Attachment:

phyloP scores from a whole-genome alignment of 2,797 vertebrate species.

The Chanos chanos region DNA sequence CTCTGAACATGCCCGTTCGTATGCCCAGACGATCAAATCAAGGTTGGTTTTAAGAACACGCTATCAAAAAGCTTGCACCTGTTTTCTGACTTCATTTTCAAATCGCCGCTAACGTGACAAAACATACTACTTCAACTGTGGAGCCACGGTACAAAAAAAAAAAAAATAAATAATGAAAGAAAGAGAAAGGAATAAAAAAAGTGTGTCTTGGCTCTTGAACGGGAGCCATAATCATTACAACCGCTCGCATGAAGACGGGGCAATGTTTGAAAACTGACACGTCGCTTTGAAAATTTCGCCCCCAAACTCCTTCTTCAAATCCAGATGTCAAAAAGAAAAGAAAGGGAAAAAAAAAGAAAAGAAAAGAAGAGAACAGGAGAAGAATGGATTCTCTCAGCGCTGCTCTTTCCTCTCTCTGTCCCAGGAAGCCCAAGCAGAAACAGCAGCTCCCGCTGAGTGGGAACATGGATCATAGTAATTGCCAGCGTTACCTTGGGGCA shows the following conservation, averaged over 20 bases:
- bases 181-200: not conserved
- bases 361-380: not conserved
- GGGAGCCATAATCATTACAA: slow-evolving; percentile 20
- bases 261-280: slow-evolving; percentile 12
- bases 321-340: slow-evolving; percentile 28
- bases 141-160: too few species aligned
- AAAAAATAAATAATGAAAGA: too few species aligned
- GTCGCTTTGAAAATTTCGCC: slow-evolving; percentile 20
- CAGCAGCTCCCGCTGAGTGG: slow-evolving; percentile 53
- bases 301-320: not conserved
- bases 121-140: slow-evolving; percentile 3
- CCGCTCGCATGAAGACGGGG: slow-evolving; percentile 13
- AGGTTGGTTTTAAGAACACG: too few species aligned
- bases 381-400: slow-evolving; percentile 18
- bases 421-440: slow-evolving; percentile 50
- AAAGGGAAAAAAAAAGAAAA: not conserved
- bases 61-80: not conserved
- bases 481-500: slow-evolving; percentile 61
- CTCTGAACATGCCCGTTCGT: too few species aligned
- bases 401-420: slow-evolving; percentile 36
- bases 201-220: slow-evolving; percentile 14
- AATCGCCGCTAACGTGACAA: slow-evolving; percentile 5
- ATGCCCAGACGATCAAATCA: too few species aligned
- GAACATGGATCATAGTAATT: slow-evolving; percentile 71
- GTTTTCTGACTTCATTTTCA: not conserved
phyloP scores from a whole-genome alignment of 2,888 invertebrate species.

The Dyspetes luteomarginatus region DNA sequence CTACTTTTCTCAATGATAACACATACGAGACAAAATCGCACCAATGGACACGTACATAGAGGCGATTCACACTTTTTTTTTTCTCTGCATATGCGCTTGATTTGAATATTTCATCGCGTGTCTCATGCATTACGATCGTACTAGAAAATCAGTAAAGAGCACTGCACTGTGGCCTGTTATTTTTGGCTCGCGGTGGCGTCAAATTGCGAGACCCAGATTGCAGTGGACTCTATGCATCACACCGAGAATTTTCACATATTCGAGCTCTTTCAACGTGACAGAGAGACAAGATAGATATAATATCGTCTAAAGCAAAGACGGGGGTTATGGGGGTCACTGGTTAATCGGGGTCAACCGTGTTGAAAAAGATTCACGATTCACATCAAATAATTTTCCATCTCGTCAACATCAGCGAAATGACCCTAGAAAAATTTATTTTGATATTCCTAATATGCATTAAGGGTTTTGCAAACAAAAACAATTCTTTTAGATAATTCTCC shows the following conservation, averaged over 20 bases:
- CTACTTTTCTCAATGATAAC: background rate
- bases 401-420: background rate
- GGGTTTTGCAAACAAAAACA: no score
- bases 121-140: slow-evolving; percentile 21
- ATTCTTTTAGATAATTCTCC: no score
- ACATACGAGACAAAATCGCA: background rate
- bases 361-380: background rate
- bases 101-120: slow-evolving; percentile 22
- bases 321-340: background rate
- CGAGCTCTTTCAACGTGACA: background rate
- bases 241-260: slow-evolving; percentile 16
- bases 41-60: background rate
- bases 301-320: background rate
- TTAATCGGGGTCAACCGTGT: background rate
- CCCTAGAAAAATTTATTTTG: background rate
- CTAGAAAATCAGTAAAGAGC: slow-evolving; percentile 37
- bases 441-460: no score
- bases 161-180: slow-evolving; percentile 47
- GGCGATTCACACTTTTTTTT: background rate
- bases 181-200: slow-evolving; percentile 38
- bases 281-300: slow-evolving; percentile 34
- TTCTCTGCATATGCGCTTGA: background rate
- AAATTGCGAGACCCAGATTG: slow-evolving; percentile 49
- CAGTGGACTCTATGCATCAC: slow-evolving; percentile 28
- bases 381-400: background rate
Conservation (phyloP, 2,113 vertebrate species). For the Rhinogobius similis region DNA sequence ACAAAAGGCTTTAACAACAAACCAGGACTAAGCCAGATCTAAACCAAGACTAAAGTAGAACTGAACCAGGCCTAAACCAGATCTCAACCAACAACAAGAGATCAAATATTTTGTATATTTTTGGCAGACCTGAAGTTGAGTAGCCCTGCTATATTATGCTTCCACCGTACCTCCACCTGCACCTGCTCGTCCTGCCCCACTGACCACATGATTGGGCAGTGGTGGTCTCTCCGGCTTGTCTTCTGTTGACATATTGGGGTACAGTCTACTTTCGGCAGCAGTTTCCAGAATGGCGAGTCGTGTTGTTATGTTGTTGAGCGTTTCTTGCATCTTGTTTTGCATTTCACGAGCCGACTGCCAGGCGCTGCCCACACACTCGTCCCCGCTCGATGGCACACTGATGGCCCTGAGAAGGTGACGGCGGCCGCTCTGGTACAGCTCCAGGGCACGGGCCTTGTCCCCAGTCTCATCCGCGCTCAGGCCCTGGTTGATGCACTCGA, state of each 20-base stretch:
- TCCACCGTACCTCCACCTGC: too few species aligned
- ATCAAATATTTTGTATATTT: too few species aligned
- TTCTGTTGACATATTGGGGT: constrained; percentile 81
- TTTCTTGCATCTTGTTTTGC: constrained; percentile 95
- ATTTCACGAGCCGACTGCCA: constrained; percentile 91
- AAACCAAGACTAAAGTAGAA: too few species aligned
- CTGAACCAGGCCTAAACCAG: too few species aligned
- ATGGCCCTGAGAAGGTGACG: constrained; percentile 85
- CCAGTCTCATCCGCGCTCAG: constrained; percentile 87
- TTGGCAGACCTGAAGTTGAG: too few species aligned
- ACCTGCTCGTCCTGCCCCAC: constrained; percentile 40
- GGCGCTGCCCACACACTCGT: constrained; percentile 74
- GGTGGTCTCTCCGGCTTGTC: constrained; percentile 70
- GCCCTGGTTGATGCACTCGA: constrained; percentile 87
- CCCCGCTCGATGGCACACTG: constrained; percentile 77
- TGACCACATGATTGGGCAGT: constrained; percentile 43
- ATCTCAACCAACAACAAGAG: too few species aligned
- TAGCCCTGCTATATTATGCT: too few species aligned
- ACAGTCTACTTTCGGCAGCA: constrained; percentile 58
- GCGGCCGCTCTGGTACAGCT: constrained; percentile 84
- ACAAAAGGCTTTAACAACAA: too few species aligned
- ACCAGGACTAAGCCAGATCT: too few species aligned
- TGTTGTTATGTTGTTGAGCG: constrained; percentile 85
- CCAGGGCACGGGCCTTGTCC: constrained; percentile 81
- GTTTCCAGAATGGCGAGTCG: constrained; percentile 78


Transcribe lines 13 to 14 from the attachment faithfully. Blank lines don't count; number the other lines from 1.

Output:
- bases 121-140: slow-evolving; percentile 3
- CCGCTCGCATGAAGACGGGG: slow-evolving; percentile 13